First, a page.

Endgame advantage in play

The idea of endgame advantage has some effects on practical play.

A player who accepts a midgame disadvantage in return for an endgame advantage has, at the present time, an inferior position. As we have seen, the currently-inferior position requires precise play in order to avoid loss; but this is different from the ordinary case of positional advantage, because in this case the player with the inferior position will eventually have the better game as long as he makes no mistakes.

It follows that it may be perfectly sound for one 1800 player to offer a gambit to another 1800 player, but it would not be sound for a grandmaster to offer the same gambit to another grandmaster.

In the game between the weaker players, the chance of the defender making a mistake and losing would be quite high, and so the gambit would be justified; but in the game between grandmasters, the chance of the defender playing perfectly and winning would be high enough to make offering the gambit a very bad wager. Let me phrase this more strongly: the same position may be a win for fish and a loss for GMs. That is, there exist positions such that in a fish-versus-fish game, both players of equal strength, one side will win most of the time; but in a GM-versus-GM game the other side will win most of the time.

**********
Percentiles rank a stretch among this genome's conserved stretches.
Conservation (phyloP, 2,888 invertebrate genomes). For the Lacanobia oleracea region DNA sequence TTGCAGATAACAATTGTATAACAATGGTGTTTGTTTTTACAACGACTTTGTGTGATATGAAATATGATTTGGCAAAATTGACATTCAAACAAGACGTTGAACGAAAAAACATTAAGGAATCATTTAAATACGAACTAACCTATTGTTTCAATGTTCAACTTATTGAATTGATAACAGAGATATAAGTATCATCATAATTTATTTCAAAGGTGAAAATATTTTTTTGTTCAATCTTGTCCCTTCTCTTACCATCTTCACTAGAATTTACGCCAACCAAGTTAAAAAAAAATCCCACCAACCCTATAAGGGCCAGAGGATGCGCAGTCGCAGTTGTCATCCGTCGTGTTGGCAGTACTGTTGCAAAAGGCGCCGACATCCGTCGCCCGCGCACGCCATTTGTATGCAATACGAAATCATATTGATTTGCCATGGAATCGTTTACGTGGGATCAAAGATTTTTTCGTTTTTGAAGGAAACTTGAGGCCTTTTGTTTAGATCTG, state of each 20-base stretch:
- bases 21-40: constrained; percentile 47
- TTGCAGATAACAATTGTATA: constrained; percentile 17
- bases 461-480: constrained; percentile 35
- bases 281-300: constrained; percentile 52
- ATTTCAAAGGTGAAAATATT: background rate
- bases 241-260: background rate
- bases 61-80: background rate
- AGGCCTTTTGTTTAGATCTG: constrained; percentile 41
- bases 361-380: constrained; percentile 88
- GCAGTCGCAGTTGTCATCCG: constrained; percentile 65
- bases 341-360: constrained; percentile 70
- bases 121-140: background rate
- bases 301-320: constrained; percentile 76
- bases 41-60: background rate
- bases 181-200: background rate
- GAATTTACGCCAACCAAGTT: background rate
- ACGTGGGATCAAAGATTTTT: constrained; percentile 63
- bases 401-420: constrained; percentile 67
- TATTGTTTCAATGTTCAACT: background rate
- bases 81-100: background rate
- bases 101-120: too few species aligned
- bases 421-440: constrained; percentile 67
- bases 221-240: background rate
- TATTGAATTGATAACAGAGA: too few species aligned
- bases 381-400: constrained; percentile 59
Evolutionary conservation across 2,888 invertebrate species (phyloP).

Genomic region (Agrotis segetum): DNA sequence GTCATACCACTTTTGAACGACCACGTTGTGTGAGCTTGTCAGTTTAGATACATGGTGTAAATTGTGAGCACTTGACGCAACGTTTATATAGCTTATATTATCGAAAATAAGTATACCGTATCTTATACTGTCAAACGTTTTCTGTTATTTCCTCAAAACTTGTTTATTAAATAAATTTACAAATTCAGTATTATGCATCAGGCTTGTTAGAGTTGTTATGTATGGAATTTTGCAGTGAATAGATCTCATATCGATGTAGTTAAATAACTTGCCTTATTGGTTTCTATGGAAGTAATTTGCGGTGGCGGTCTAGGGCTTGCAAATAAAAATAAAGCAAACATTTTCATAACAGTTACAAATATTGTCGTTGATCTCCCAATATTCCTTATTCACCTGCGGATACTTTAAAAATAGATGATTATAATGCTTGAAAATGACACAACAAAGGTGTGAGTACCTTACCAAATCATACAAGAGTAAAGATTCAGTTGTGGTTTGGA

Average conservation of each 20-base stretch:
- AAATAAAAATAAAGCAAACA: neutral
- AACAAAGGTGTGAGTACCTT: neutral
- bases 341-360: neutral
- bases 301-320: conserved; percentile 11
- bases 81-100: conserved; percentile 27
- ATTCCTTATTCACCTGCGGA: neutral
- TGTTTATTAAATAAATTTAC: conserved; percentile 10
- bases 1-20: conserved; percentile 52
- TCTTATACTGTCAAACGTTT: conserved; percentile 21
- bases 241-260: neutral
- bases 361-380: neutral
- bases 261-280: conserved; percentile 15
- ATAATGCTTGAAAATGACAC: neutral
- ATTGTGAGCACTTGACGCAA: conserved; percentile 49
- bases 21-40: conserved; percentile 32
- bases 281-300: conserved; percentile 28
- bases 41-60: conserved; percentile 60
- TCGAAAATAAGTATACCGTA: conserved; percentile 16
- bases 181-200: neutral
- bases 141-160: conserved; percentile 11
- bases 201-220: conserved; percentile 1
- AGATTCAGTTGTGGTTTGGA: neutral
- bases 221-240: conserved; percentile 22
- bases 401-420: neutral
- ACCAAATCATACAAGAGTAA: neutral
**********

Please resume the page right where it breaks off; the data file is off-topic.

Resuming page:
From this we can draw a further conclusion that the many books of FIDE-chess opening theory which are based on grandmaster-level evaluations of positions are in many instances not correct for lower levels of play. For the 2100 player, opening monographs by minor masters may be more profitable than ECO.

In FIDE chess, the situation of present disadvantage being opposed to endgame advantage usually occurs only in the case of gambits or other speculative sacrifices. In games of chess with different armies, the starting position of the game may already present such a situation.

And In Closing, May I Say

I've ranged a bit beyond the values of chesspieces here in order to investigate some relationships between material values, positional values, and the ELO ratings of chessplayers.

I have shown that all three of these factors are convertible into expected winning percentages, although each of these factors affects the winning percentage by a different mechanism.

The mechanisms by which they work have probably never before been examined so closely, and sometimes the knowledge of these mechanisms and how they work has allowed me to draw conclusions that can affect the way you play -- practical hints coming from such abstract ravings!

Therefore it is not unreasonable for me to hope that you have found this both interesting and profitable.

By all means, click on the mailme below and let me know you got this far, especially if you think you can add to the discussion, but even if you don't think so.

If you don't click the mailme, then writing this is like singing live on the radio: millions may hear, but it feels like shouting into the void.

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